Born September 2, 1948, (Sharon) Christa Corrigan McAuliffe grew up to be a teacher and it was her profession and her love of it that led to her death in the Space Shuttle Challenger disaster on January 28, 1986.
The facts of her life are unremarkable. She was the eldest of five children and her parents, Edward and Grace Corrigan, lived in Framingham, MA a suburb of Boston. She attended Framingham and Marion High Schools and went on to graduate from Framingham State College in 1970. She married her high school sweetheart, Steven McAuliffe, only a few weeks after graduation. The couple moved to Washington DC, in order for Steve to attend Georgetown Law School and it was there that Christa took her first teaching job. The stayed in the area for eight years and she taught and extender her own education, earning an M.A. degree from Bowie State University, in Maryland. In 1978 Steven was offered and accepted a job with the state attorney general’s office in Concord, New Hampshire. Christa went to work for the Concord High School in 1982. During their life together Christa and Steven McAuliffe had parented two children, Scott and Caroline. As I said at the beginning of the article her life was unremarkable.
Then something happened that was remarkable from her perspective, NASA was initiating a new program and were looking for gifted teachers to broadcast lessons live from the Space Shuttle. Christa, like many of the baby boomer generation, had grown up with the excitement of the space program when it was all new and the crews were doing things that had never been done before, things that could only be found in Science Fiction books and movies. She applied, stating on her application “I watched the Space Age being born and would like to participate.” On July 19, 1985 she (as primary) and Barbara Morgan (as her backup) were chosen from the 11,000 other applicants who shared that sentiment. The two teachers happily took a year’s leave of absence and began training for the mission.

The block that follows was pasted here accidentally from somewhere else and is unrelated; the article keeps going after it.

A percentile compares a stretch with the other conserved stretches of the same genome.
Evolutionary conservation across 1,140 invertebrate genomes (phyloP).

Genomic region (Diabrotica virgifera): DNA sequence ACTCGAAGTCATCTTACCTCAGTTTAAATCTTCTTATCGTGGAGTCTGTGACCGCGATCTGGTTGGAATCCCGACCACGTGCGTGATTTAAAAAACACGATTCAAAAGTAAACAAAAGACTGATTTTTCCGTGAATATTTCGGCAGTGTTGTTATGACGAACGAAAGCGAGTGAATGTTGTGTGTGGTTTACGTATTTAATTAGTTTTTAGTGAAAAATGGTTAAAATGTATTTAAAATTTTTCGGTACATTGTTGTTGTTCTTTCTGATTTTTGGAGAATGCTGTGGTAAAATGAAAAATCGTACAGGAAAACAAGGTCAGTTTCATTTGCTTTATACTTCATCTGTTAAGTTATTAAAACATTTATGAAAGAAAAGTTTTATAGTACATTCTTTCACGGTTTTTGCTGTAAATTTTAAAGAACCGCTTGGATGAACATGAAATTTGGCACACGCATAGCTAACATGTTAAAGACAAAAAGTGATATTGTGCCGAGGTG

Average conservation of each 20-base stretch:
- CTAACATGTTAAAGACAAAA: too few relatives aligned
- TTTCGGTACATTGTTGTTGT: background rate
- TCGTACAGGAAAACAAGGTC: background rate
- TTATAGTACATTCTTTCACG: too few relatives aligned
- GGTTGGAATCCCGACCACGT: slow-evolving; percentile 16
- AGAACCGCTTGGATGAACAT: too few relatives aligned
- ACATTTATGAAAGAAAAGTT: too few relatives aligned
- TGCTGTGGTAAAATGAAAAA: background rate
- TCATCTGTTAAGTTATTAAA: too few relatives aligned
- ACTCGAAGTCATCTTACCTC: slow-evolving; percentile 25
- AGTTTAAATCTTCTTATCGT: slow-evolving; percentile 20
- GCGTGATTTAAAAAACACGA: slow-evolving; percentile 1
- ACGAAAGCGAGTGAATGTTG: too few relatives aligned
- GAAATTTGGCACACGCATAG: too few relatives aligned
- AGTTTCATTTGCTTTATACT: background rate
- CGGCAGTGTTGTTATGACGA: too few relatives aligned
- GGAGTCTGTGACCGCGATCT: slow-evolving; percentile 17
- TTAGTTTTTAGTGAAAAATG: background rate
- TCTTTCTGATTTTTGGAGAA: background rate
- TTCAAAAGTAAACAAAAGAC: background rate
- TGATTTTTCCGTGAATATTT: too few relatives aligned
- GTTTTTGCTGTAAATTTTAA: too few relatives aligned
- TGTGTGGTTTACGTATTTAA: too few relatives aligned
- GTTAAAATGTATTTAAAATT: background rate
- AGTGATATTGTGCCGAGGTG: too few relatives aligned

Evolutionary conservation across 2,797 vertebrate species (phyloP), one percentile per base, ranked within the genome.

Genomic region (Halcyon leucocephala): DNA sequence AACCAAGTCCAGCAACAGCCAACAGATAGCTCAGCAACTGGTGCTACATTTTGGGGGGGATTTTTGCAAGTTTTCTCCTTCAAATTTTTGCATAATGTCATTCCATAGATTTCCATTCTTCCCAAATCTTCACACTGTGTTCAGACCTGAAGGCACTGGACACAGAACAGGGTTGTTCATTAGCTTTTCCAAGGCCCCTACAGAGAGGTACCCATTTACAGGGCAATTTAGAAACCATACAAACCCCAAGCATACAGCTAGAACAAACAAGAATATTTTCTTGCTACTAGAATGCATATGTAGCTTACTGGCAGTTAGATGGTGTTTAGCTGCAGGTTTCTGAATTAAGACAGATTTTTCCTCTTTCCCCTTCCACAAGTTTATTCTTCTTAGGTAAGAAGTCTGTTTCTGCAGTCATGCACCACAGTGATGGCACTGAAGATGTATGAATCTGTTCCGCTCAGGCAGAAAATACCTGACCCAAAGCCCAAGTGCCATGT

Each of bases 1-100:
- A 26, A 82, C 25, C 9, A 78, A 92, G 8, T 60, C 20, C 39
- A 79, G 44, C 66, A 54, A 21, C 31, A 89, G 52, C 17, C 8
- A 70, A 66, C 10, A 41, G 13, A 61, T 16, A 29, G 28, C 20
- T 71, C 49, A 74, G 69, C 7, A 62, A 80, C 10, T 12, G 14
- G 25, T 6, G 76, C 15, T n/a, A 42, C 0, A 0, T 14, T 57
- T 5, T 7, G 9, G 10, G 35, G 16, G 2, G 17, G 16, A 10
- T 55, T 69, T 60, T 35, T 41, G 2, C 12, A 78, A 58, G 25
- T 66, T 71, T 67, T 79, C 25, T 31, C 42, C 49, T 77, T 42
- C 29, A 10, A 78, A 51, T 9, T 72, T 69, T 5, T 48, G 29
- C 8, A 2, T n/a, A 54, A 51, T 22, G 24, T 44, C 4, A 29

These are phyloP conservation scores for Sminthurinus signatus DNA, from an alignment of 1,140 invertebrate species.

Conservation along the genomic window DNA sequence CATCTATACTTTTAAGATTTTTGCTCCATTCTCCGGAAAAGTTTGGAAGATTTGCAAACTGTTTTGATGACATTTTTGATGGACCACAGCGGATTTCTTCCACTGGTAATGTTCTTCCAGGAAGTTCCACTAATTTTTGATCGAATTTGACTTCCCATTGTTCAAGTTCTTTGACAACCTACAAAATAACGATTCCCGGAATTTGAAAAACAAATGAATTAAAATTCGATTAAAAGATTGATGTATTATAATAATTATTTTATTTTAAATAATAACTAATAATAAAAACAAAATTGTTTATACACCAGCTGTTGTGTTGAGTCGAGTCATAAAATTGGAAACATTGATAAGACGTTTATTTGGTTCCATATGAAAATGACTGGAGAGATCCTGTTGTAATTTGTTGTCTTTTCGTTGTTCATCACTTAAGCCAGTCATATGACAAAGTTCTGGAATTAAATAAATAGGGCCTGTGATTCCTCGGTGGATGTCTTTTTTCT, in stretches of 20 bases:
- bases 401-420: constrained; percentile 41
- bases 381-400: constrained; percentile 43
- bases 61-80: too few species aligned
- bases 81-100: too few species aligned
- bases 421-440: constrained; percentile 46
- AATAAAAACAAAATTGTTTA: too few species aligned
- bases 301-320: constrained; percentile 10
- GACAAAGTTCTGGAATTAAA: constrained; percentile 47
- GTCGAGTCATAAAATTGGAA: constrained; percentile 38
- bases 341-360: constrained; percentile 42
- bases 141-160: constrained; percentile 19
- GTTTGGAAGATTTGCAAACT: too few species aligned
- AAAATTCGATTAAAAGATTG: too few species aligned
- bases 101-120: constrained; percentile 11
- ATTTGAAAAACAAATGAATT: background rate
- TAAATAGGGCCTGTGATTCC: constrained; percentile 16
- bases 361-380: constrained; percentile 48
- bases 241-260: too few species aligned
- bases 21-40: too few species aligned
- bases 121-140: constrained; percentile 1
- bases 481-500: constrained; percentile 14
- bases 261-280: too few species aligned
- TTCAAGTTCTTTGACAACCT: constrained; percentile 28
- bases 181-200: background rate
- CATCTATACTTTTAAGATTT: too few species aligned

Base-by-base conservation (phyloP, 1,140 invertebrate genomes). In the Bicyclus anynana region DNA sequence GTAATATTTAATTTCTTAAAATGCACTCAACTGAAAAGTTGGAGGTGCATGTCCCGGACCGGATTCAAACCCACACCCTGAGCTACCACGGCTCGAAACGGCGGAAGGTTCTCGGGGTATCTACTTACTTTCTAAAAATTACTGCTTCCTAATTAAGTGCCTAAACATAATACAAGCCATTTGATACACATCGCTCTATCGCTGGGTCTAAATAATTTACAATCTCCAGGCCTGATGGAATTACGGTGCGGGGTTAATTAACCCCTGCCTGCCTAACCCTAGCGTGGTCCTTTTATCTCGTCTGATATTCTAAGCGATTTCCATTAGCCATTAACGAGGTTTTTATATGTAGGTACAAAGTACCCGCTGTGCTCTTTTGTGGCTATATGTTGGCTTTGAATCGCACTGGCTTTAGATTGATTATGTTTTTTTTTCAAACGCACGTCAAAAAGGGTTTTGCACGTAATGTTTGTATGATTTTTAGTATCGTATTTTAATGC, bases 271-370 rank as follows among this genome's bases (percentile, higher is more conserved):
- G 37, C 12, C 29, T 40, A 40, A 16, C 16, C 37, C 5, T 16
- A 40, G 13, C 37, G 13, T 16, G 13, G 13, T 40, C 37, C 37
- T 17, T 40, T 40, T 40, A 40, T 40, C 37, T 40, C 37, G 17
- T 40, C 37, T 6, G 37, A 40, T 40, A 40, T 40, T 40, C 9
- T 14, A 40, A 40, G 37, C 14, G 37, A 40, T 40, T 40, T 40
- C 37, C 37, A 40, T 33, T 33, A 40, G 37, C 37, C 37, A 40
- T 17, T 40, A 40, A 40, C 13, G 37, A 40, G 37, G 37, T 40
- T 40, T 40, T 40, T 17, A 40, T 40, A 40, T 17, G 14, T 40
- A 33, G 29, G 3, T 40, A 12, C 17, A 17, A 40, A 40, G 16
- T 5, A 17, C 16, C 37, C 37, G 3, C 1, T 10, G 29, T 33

It is reported that she had an almost instant rapport with the members of the media who covered the space program. As a result the teacher in space program was given a lot of good press and attracted the attention of the rest of the world.
When the Shuttle was destroyed with all the crew the world was shocked and horrified. School televisions throughout North America and televisions in much of the rest of the world were watching as the launch take place. It is unlikely that any disaster before or since that lasted only seconds, had or will have such an immeasurable live audience.
Her name will not be forgotten for schools all over America now bear it. Her hometown of Framingham renamed the library branch she frequented the Christa Corrigan McAuliffe Library and there is now the Christa McAuliffe Planetarium in Concord, New Hampshire. There is the Christa McAuliffe Space Education Center in Pleasant Grove, Utah and the Christa McAuliffe Residential Complex at her Alma Mater, Bowie State University. Then as a tribute from the astronomy world there is the asteroid 3352 McAuliffe and the McAuliffe crater on the Moon.
Is she worthy of such honours? Oh yes, because she is a heroine. Some would call her a working class hero’ but I just think of her as a hero an ordinary person who led an ordinary life until the moment came when she was given the opportunity to do something extraordinary and she did not hesitate. That is what true heroism is.
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